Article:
He might be the bad boy of Bollywood, but Salman Khan has this aura with which he can charm* people. And that’s exactly what the director utilizes to make you fall in love with Bajrangi Bhaijaan.
Scripted by Vijayendra Prasad (the same guy who scripted Baahubali), Barjangi Bhaijaan tells the story of a young Paksitani girl, and her saviour who helps her reach home. Director Kabir Khan does full justice to this simple thread by narrating it in a beautiful fashion. Instead of flexing muscles, Kabir uses charm and empathy as his way out. Yes, the script is impractical and sometimes silly, but it is showcased so earnestly that you start to ignore the flaws. The first half of the movie which establishes the characters, seems long and draggy, but the second half is truly entertaining in every sense. The direction is top-notch for Kabir was able to bring the best out of every actor. The screenplay too is neat. I loved the way he narrated the flashback episodes, as stories intertwined into the script.
Salman Khan is absolutely brilliant as Pavan. He plays the character with so much ease while portraying the right emotions and oozing out charisma. His comic timing is spot on. Kareena Kapoor Khan has a limited role, but she does well. Nawazuddin Siddiqui is perfect as the TV reporter who helps Bajrangi; he definetly is one of the finest actors in our industry. The real star of the movie is the 7 year old Harshaali Malhotra; she is stunningly cute, and her expressions are priceless.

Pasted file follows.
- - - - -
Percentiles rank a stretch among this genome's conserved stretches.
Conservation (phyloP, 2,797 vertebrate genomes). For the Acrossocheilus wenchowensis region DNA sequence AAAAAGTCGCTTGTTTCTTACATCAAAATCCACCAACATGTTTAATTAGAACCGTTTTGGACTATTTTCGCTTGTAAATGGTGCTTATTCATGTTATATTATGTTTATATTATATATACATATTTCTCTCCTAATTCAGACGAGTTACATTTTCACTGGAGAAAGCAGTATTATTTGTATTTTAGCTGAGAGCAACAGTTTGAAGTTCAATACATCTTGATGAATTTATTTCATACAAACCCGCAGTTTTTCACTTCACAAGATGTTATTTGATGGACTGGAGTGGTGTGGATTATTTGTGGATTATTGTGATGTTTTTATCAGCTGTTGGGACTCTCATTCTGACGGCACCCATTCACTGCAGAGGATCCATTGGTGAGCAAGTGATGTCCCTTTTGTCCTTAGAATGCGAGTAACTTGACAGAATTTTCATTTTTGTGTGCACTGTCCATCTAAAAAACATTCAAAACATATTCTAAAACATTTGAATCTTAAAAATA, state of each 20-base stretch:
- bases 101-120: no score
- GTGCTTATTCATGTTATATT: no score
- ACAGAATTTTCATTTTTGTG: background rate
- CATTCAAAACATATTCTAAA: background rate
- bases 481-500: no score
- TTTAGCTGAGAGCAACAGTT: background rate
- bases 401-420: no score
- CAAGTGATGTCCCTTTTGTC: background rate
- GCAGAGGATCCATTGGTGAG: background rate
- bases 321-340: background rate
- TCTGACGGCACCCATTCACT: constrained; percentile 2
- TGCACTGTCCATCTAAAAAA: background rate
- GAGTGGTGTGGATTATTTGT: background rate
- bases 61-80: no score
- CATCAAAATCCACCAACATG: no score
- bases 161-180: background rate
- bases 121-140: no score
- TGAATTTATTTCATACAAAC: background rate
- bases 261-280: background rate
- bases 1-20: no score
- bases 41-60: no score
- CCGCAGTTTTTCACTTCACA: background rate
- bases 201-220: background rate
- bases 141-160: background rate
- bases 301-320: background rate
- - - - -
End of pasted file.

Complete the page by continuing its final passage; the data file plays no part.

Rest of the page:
Music by Pritam is average. Except for a couple of songs which were forcefully inserted into the movie, and should have made the cut on the editor’s table headed by Rameshwar Bhagat. Cinematography by Aseem Mishra is perfect; the way he used drones to showcase a few shots is worth a mention.
Is it worth your time and money?: It’s a super fun movie, and Salman and Harshaali will charm their way into your hearts. Unlike most of Salman’s films, this one has its heart at the right place and is definitely worth a watch!
Worth mention: All the scenes with Harshaali and Salman; in particular, the India-Pakistan cricket match episode where Harshaali acknowledges that she’s from Pakistan.
Technical Aspects: 8/10
PS: It’s a treat to have this film release on Eid. What a great way to encourage religious bonding on such auspicious day! And I think India and Pakistan need more movies like this!
*Charm here can also be read as (c)harm 😛